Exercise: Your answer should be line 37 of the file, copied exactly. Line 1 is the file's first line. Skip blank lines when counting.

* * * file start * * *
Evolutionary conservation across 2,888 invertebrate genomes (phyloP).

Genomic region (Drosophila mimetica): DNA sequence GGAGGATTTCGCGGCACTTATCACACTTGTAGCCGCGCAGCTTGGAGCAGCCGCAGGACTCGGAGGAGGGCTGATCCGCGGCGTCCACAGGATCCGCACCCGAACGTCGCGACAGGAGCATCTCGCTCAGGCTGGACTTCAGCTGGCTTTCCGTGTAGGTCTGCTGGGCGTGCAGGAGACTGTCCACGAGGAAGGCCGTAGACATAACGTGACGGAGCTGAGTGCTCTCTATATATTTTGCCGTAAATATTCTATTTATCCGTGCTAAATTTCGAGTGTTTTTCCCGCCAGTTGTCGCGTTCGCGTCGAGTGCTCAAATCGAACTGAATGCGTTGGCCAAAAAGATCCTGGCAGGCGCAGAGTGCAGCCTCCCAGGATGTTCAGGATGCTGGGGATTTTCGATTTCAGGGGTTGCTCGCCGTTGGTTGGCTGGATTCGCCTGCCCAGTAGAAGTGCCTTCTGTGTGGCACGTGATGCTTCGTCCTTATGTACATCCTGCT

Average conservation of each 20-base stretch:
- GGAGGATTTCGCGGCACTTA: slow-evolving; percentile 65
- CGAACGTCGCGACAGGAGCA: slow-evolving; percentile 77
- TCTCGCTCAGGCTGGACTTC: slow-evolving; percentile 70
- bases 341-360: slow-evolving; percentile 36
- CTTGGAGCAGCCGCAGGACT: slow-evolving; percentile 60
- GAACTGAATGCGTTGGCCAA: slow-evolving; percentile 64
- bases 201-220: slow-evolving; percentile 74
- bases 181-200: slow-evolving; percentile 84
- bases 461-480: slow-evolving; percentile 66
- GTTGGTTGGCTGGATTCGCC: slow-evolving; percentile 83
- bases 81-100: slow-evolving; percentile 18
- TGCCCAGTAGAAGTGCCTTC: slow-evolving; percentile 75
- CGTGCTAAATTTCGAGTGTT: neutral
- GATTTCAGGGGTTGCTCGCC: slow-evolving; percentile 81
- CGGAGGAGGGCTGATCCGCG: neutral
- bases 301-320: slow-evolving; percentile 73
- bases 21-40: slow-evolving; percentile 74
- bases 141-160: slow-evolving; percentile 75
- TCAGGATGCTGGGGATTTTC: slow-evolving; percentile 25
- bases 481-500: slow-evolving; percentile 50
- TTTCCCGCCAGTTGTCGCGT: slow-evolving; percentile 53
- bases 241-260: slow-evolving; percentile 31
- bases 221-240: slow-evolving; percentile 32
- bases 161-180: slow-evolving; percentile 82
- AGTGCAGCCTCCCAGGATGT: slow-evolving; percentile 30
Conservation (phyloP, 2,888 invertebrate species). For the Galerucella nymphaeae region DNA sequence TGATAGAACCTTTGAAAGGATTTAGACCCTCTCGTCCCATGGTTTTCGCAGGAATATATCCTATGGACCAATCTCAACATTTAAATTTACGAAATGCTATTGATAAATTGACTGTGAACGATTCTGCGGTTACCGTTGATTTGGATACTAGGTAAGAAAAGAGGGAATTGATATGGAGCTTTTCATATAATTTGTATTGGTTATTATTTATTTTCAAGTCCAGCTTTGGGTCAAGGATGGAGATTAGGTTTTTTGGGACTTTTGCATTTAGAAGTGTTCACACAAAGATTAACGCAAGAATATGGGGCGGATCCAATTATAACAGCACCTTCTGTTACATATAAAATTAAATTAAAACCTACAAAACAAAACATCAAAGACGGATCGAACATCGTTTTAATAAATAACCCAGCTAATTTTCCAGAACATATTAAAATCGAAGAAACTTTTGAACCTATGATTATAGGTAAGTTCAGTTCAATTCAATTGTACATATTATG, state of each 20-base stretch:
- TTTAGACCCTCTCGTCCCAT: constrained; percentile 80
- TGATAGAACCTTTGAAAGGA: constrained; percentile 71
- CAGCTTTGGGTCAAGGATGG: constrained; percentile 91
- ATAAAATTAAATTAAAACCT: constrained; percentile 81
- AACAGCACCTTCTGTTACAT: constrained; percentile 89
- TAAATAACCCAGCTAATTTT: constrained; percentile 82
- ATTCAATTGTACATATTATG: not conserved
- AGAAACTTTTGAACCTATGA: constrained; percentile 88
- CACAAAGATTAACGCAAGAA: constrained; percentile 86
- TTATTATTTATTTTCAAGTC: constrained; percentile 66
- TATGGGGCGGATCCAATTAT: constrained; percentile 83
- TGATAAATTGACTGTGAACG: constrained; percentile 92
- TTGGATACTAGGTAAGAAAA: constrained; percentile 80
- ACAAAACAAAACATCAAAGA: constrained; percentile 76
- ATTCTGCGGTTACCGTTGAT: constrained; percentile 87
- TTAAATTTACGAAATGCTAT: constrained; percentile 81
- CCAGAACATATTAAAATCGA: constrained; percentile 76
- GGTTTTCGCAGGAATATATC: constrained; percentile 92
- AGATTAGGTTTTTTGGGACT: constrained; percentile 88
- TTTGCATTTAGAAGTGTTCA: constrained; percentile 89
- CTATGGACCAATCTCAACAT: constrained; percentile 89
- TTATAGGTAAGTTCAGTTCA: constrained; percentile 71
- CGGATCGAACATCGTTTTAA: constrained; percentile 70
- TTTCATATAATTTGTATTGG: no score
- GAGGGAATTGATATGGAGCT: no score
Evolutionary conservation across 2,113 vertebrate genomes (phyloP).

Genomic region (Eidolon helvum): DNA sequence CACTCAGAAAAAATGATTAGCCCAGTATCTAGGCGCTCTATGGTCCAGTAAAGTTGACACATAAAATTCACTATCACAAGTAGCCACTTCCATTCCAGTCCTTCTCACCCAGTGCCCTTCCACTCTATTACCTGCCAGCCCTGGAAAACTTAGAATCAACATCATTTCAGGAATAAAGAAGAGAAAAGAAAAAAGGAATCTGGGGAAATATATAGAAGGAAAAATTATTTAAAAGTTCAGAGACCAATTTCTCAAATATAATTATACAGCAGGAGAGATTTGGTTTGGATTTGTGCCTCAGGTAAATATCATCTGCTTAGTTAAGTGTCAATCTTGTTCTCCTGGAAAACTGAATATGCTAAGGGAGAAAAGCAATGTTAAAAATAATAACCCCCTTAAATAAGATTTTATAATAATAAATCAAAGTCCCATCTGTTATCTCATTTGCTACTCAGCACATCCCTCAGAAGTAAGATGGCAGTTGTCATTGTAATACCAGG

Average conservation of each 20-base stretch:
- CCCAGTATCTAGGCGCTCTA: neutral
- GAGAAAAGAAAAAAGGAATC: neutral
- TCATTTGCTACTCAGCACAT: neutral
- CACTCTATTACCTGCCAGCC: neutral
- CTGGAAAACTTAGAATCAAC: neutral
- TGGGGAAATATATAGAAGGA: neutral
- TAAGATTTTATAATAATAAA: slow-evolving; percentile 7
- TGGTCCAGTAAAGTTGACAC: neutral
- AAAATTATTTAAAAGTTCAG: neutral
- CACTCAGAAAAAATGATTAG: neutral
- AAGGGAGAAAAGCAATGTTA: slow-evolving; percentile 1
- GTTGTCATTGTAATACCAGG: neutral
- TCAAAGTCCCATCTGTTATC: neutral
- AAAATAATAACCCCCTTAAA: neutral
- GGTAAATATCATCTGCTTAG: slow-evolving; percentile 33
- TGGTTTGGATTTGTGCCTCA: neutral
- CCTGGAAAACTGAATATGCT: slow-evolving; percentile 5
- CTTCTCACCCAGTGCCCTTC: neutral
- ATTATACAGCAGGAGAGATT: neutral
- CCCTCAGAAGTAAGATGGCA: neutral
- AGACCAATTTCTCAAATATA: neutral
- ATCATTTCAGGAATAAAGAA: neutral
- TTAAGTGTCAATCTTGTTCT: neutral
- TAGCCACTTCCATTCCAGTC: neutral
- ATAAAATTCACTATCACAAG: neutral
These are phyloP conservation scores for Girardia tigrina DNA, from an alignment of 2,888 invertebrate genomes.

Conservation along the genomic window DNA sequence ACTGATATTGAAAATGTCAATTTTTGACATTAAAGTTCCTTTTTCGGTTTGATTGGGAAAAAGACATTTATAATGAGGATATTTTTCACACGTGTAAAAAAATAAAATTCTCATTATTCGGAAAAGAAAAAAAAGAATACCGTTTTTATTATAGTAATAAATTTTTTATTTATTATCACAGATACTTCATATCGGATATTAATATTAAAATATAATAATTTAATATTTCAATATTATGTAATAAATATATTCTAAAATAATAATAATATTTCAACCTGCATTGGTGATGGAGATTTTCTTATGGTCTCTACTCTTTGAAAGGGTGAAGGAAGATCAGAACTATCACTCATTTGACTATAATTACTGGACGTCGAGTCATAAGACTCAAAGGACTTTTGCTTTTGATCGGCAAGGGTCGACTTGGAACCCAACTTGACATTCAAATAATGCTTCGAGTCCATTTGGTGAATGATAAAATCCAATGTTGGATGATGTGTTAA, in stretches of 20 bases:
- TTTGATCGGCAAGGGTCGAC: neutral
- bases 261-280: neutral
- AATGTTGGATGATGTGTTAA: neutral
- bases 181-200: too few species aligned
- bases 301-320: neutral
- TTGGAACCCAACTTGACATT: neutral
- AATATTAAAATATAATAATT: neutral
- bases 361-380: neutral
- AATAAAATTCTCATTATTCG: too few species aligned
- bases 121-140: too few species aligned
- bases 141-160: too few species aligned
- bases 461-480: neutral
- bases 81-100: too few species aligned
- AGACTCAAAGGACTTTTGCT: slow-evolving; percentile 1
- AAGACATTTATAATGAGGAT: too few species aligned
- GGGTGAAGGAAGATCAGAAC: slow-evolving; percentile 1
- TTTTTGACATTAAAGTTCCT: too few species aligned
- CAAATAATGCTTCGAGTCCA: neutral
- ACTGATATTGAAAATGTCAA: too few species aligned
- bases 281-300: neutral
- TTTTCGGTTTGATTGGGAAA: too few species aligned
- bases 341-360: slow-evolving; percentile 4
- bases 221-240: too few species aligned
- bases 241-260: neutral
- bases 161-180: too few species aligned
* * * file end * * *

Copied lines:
- AGAAACTTTTGAACCTATGA: constrained; percentile 88